By Randy Boswell
Bali (December 4, 2007)- On the eve of a key international climate change conference in Bali, a major Canadian-led scientific study is predicting dramatic shifts in North America’s tree cover this century –including widespread losses of species in drier parts of the United States, but a much richer diversity of trees in southern Canada and a northward march of forests that could see stands of sugar maples sprouting along the James Bay shoreline.
“It’s really an unprecedented habitat shift,” said Canadian Forest Service landscape analyst Daniel McKenney, lead author of a paper published with three other federal government researchers and an Australian scientist in the latest edition of the journal BioScience.
“There will be parts of the country that will have more tree species than they currently do,” said Mr. McKenney, describing how warming temperatures would essentially redraw Canada’s vegetation map so that “sugar maples and other hardwoods could be grown around Hudson Bay.”
But the study, considered the most comprehensive of its kind, also predicts “unprecedented pressure on ecosystems” north and south of the U.S.-Canada border, as dry regions- including the Canadian Prairies- struggle to maintain existing species and the expansion of other trees’ growing ranges affects wildlife distribution, harvesting practices and a host of other biological systems.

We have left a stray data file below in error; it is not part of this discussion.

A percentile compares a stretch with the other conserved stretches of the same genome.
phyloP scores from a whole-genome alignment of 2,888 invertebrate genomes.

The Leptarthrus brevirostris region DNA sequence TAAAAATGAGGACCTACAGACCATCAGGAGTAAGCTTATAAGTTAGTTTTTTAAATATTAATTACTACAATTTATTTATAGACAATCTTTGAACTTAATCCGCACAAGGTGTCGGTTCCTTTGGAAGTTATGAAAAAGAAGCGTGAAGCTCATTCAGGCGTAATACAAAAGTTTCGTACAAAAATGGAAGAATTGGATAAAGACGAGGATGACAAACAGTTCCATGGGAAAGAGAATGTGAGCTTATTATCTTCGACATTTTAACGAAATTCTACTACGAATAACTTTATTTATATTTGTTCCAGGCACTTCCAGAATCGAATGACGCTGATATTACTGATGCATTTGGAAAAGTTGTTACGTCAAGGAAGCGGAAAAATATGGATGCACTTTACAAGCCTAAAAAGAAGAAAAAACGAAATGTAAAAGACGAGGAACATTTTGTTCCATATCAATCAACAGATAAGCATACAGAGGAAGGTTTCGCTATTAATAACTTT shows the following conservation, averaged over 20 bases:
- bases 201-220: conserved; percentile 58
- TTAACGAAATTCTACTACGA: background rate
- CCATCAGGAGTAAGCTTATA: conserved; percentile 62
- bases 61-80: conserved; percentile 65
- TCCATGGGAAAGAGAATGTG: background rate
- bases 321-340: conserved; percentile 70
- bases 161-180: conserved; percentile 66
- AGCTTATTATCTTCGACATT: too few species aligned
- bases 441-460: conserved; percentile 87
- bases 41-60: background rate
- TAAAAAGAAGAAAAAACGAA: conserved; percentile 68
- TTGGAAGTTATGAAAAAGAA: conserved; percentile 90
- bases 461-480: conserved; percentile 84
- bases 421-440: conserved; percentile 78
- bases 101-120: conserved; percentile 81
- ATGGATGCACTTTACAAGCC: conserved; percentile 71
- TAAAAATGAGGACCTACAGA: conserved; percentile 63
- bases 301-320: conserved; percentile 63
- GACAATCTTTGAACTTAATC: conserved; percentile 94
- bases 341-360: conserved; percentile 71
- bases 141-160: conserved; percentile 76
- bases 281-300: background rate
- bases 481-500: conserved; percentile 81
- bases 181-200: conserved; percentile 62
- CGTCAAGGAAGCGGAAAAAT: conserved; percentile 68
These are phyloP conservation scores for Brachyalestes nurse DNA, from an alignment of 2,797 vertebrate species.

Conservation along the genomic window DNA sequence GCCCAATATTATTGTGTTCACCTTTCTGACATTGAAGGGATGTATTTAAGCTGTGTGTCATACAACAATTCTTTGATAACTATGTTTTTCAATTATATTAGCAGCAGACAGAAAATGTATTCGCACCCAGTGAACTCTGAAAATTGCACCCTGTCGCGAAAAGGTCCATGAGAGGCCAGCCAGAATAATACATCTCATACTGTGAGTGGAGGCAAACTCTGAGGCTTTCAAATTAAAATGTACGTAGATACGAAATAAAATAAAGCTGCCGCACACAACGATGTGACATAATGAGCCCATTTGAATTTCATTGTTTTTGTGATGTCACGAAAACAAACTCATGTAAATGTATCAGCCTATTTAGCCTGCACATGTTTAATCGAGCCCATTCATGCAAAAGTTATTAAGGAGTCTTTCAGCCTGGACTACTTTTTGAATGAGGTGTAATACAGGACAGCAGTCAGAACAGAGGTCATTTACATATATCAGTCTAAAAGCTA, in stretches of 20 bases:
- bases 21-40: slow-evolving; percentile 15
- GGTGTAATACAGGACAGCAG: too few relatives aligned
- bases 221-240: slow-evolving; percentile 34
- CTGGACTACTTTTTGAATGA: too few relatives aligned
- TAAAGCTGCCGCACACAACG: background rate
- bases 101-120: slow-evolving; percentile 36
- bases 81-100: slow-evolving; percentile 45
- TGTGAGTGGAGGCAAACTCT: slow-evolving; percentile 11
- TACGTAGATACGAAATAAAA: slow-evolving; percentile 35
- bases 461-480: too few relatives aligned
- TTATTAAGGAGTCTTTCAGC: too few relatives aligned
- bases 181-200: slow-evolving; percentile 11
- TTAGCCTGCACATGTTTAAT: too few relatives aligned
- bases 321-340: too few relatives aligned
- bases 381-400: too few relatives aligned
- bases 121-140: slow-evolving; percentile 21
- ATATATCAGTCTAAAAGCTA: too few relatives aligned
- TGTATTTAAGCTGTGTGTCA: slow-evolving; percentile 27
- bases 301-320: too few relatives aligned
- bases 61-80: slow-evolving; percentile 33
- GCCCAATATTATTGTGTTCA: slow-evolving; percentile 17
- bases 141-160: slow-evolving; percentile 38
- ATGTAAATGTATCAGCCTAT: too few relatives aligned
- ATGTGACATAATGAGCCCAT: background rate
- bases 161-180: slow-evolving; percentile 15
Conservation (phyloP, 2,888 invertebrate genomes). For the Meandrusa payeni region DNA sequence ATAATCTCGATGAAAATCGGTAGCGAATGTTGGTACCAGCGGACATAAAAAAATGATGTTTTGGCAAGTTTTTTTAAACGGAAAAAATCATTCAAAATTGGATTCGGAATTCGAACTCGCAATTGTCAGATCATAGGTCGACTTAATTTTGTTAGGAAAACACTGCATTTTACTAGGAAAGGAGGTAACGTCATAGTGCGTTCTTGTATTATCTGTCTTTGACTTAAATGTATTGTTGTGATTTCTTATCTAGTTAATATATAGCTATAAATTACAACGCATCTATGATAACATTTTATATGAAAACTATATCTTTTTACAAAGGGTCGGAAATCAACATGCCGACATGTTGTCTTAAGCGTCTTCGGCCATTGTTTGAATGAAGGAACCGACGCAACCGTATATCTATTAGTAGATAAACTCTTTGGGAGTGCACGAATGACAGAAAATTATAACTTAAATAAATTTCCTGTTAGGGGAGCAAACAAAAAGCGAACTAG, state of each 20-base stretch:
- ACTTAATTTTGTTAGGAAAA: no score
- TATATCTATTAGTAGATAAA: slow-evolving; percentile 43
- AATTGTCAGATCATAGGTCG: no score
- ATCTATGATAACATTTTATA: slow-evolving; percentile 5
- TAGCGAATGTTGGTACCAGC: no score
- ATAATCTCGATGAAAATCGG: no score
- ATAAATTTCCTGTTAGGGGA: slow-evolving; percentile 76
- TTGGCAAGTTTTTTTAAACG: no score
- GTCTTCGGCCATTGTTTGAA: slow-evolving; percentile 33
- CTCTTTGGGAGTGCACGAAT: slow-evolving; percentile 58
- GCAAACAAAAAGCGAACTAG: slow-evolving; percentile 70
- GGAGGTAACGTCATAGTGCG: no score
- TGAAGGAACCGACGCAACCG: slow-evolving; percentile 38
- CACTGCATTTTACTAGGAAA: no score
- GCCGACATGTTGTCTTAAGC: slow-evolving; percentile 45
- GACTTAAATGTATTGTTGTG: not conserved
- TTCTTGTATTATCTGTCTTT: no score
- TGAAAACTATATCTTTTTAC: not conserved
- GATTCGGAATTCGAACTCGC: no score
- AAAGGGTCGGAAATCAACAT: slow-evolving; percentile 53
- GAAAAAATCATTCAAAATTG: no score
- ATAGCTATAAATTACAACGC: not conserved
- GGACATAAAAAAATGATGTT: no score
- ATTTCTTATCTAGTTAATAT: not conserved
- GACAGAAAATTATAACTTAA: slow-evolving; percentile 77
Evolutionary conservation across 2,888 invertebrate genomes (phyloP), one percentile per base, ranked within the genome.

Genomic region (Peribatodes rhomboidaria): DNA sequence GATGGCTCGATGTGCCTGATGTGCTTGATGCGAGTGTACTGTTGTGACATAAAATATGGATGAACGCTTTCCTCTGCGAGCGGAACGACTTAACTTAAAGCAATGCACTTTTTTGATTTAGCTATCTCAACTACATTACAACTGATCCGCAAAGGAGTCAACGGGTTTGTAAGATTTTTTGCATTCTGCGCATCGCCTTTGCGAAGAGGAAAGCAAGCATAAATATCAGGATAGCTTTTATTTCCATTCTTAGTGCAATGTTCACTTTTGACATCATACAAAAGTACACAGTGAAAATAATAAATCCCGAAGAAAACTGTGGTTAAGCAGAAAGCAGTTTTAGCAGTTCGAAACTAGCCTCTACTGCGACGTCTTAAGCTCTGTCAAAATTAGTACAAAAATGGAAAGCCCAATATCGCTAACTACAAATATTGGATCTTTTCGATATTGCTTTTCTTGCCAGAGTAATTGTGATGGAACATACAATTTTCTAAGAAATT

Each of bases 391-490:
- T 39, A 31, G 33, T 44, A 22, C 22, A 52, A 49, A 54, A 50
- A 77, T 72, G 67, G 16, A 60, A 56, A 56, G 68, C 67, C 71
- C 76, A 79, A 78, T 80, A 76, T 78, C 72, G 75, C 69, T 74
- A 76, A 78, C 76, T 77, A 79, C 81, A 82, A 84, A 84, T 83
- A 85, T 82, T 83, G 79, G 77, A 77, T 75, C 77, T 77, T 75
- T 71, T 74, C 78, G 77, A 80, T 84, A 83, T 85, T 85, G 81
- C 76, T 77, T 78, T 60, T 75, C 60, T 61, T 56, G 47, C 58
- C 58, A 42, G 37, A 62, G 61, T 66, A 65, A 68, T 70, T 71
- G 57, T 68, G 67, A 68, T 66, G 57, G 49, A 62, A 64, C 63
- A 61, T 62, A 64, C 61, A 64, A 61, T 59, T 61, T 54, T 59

Mr. McKenney said changing climate is only one variable affecting the distribution of trees, and that soil conditions, inter-species competition, and other factors make precise predictions difficult.
It’s also not clear how quickly or effectively certain species will migrate even if the expected changes in temperature and moisture levels would theoretically support expansions of their ranges. But one scenario constructed by the research team showed a “remarkable” average northward shift in growing ranges of 700 kilometres, said Mr. McKenney.
“Alaska, the northern Prairie provinces, Ontario, Quebec and the Maritimes are predicted to experience future climate that is favorable for a wide variety of tree species,” the authors state. “Conversely, by the end of the century, the climate in much of the southern United States will not be within the current known climatic tolerances for most of the 130 species in this study.”
Mr. McKenney said scientific bodies and government resource managers are already debating “how we move things around” pending widespread climate change. For example, he said, experts are grappling with ethical issues such as whether to begin planting economically lucrative trees — including sugar maples — beyond their current “maternal climate” in anticipation of expanded growing ranges.
About 190 nations are in Bali seeking a breakthrough for a new global pact to include the United States and developing countries to fight climate change.
For the full article, visit the National Post.